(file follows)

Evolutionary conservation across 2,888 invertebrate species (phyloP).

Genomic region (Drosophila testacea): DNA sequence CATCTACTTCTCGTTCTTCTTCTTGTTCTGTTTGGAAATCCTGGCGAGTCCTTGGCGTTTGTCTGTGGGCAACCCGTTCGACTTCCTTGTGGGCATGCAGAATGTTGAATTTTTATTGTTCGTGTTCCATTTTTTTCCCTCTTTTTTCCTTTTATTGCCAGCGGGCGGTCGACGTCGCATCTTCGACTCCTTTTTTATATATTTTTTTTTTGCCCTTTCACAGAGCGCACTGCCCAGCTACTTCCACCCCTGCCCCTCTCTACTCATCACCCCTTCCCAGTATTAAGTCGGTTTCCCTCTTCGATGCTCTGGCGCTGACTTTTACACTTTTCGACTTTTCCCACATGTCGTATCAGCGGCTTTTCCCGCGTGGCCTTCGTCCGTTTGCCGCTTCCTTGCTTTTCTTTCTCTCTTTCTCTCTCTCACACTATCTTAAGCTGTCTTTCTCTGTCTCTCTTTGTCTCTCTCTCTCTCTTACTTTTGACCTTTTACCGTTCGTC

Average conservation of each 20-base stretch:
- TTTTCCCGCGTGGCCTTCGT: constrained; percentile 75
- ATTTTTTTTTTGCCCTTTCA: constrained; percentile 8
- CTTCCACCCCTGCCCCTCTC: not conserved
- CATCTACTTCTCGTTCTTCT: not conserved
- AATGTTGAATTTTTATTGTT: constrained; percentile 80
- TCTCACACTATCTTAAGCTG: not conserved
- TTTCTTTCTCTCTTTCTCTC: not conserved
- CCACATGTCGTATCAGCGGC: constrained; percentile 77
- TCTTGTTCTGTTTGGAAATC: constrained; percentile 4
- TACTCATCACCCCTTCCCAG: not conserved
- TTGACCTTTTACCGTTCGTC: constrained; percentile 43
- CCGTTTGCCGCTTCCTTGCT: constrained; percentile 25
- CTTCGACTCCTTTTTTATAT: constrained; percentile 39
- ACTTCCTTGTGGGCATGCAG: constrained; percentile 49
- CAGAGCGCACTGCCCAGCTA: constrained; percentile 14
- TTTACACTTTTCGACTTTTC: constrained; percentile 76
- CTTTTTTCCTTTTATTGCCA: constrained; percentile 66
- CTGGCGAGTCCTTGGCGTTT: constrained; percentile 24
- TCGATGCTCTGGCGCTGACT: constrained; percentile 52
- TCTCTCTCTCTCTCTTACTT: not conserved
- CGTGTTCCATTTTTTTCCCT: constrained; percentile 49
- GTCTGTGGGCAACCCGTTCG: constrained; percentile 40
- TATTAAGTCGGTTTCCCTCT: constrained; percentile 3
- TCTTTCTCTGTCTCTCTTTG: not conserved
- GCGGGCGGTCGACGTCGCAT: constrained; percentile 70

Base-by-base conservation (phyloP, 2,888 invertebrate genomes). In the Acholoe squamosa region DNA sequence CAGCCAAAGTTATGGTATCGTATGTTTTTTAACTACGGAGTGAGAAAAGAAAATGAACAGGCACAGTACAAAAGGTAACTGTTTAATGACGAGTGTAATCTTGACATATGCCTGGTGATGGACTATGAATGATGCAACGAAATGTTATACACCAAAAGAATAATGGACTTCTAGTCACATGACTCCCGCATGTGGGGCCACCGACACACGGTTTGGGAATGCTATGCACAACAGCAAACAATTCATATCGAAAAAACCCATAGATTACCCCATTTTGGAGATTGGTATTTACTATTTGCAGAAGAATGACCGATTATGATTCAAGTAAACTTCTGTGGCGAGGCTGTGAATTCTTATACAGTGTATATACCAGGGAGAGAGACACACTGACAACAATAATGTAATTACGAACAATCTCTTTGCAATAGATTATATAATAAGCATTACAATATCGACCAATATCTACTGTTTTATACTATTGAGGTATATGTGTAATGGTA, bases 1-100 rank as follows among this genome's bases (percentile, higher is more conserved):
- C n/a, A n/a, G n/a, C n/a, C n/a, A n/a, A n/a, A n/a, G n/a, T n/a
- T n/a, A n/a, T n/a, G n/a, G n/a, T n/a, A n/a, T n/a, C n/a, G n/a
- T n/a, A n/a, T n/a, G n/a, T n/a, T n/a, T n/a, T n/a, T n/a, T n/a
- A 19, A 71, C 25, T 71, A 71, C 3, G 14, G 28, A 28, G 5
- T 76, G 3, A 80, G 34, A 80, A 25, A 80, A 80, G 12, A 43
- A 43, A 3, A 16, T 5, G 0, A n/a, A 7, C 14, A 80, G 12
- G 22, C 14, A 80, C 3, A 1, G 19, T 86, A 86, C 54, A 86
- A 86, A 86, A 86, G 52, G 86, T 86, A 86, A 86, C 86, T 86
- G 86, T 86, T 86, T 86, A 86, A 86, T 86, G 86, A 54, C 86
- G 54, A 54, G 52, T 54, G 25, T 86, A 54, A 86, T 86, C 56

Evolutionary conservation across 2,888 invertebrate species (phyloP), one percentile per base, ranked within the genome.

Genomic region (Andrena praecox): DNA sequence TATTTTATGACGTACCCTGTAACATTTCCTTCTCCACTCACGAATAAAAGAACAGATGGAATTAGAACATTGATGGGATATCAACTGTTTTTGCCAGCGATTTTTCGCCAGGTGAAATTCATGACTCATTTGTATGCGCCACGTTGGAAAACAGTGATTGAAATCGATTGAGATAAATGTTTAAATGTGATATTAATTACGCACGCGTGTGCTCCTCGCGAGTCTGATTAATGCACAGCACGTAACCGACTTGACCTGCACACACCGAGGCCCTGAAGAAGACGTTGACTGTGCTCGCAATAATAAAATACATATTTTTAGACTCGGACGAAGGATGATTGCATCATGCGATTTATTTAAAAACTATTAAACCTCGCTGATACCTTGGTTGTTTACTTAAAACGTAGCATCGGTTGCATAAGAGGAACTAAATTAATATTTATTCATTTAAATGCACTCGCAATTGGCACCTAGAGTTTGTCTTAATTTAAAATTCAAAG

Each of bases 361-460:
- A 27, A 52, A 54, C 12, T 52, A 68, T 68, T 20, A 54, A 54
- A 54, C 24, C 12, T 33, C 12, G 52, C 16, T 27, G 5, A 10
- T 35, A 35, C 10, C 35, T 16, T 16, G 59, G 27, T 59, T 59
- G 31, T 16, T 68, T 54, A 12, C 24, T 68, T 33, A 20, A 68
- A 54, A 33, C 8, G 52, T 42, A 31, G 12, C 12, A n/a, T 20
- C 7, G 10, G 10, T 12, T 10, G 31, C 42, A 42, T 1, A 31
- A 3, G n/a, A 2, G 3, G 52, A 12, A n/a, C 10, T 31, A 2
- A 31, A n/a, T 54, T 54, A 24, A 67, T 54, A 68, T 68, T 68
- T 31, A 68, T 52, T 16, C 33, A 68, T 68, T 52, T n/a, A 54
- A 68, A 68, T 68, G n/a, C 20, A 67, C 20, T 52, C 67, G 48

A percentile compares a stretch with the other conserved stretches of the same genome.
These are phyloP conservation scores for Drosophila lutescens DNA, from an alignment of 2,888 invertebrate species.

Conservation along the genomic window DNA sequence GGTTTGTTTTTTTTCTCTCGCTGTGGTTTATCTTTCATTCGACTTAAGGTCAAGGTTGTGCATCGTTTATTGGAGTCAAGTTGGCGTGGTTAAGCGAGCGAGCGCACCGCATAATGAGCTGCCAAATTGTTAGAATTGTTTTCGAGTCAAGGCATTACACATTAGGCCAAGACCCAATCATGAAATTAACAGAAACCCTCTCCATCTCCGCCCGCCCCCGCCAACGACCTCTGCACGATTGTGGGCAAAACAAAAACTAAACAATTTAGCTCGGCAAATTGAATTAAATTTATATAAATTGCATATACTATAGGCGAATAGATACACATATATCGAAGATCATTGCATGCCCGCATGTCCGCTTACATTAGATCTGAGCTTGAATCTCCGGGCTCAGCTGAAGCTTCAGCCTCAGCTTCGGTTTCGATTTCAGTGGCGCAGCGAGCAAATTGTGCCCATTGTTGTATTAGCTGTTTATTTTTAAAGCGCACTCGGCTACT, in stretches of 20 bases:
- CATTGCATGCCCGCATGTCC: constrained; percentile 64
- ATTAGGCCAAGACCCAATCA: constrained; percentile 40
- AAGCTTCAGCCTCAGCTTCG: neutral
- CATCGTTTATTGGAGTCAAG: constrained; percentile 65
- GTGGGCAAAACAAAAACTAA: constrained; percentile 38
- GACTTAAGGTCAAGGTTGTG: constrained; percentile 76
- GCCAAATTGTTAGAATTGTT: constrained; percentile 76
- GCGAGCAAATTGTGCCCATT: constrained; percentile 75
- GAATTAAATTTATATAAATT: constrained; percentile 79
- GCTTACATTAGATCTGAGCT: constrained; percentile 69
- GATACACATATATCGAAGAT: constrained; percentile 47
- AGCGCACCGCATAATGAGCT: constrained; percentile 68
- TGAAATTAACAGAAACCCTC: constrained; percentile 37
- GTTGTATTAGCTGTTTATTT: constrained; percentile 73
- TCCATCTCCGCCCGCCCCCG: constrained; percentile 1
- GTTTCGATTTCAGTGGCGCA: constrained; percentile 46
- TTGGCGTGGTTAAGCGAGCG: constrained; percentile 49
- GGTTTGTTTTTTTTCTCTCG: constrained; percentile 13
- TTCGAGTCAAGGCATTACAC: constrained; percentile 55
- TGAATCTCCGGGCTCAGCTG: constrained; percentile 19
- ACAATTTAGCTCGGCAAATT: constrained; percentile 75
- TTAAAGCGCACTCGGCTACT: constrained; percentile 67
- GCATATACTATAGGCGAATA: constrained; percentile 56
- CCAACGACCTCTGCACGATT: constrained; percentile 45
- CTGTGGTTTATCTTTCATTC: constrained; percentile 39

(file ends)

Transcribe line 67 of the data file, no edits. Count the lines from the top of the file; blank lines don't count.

- AGCGCACCGCATAATGAGCT: constrained; percentile 68